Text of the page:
THE SECRET LIFE OF WALTER MITTY – ICELAND
No surprises that Walter Mitty boosted Icelandic tourism upon it’s release. Although in the movie Ben Stiller supposedly travels to Greenland to seek out a lost photograph from an explorer, the location shots were actually done in Iceland. Try to watch the scene where he cycles through the incredible Icelandic landscape to the sound of native band Of Monsters and Men without developing a severe case of wanderlust. Side note, this movie also features a scene where Kristin Wiig sings Space Oddity… sold it, didn’t I?
MACBETH – SCOTTISH HIGHLANDS
One of my favourite adaptations of Shakespeare I feel like Justin Kurzel’s Macbeth has been so overlooked since it’s release. The bleakness and majesty of the Scottish Highlands are such a huge presence in the play and this version puts them at the centre stage. The cinematography and use of colours (mainly monochrome except for occasional very bright red) make this film so visually spectacular it’s like a work of art. Scotland has never looked so moody and dramatic.
LOST IN TRANSLATION – TOKYO, JAPAN
Japan is such a key part of Lost in Translation as it serves to reinforce the feelings of isolation and loneliness between Bill Murray and Scarlett Johannson’s characters who are not just struggling to make sense of their own lives but also the completely different culture they find themselves in. Watching their adjustment is undeniably a lot of fun (or as much fun as you can reasonably have with such a melancholic film) as they face the chaotic streets of Tokyo, experience a Japanese karaoke bar and take the bullet train past Mount Fuji. Just talking about it makes me want to book a plane ticket.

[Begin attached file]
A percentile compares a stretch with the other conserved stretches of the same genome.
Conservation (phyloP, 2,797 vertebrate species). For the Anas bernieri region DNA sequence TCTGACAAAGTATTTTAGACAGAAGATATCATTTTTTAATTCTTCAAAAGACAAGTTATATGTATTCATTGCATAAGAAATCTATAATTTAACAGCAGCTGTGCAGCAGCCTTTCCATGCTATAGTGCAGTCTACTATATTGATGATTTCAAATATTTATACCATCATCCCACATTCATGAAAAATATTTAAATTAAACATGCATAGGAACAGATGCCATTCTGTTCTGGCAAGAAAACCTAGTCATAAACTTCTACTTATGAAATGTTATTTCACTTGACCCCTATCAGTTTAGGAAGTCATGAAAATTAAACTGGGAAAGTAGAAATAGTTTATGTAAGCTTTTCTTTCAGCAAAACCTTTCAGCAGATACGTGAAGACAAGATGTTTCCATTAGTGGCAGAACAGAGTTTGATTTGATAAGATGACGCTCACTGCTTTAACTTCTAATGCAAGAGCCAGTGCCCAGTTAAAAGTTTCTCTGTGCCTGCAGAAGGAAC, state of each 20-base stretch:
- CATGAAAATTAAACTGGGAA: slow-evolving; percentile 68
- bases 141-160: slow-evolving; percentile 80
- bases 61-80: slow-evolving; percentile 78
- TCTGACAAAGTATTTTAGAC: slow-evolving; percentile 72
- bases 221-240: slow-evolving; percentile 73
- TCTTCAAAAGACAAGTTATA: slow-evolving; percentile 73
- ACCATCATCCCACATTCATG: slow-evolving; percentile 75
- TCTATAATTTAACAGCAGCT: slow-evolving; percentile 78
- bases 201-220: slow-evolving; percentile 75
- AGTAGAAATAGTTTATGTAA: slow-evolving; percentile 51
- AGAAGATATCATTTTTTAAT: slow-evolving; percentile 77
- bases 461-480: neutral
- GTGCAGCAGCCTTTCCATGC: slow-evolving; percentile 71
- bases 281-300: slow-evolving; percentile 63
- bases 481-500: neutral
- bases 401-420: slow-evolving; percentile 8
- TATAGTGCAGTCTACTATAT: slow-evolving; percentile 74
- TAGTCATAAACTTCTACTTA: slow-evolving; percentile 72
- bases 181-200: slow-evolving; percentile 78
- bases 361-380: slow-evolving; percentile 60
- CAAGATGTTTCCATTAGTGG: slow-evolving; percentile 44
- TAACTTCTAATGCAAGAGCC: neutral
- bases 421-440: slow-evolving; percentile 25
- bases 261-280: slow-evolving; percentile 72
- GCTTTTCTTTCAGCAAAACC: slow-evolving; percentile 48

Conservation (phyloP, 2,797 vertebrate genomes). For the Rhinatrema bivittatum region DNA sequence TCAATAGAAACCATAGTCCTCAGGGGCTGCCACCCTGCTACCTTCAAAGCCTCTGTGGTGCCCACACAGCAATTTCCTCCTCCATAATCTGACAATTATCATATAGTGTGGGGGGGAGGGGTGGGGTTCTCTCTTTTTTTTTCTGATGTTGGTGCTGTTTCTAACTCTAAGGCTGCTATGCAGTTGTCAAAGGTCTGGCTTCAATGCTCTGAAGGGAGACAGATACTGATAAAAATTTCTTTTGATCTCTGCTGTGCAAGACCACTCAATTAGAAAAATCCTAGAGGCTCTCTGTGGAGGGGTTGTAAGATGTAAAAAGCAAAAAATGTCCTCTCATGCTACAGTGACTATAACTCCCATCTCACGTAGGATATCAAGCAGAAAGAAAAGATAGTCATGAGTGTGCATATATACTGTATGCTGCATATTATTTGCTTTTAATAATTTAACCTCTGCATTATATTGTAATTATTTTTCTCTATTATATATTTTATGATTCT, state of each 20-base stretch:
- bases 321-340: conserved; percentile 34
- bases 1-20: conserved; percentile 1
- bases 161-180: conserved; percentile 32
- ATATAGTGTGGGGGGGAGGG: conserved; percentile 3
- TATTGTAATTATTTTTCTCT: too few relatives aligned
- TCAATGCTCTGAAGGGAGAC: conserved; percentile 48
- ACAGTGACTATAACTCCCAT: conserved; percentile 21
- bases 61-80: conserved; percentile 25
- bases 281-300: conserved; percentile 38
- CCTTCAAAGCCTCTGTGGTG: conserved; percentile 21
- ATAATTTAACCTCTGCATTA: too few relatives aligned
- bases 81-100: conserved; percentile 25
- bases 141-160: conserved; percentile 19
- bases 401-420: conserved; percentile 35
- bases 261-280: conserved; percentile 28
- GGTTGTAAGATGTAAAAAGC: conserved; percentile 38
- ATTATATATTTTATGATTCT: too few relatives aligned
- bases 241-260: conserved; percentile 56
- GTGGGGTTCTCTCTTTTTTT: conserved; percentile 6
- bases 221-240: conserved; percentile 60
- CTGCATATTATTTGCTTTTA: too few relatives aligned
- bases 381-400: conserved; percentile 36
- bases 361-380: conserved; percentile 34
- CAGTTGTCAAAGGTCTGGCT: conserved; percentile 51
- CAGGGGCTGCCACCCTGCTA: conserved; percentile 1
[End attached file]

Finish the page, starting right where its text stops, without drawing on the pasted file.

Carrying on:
AUSTRALIA – AUSTRALIAN OUTBACK
The clue’s in the name as Australia the country is the most important aspect of Australia the film. The story involves aspects of all kind of Australian past and present including indigenous culture, the stolen generations and the hardship of life in the rural outback but it’s filmed in typical Baz Luhrmann style that makes everything look incredible. Of course life on a cattle station is romanticised beyond belief… to the point where you’ll be itching to pack your bags and start droving cattle across the Never Never. Having visited a few cattle stations and been driven across miles of outback I must admit the illusions given to me by this film were promptly shattered BUT I discovered a different kind of magic to outback Australia to replace them… and I probably wouldn’t even have had any desire to go there if it wasn’t for this film.
THE BEACH – PHI PHI ISLANDS, THAILAND
The island where this film is shot is actually so beautiful that regardless of the terrifying Lord of the Flies aspects of the story if it were true, I’d probably still risk it to go there. Apparently I’m not the only one as in a weird moment of life-reflecting-art many people now claim the island is being spoiled by its popularity and has become too commercialised… exactly what the group are terrified of happening in the film if word gets out about their little slice of paradise.
What movies have you seen that inspired you to travel? Although it’s not on this list I will admit to being one of those people whose desire to visit Bali was inspired by Eat, Pray, Love… and if you want to find out how that went then you can read this.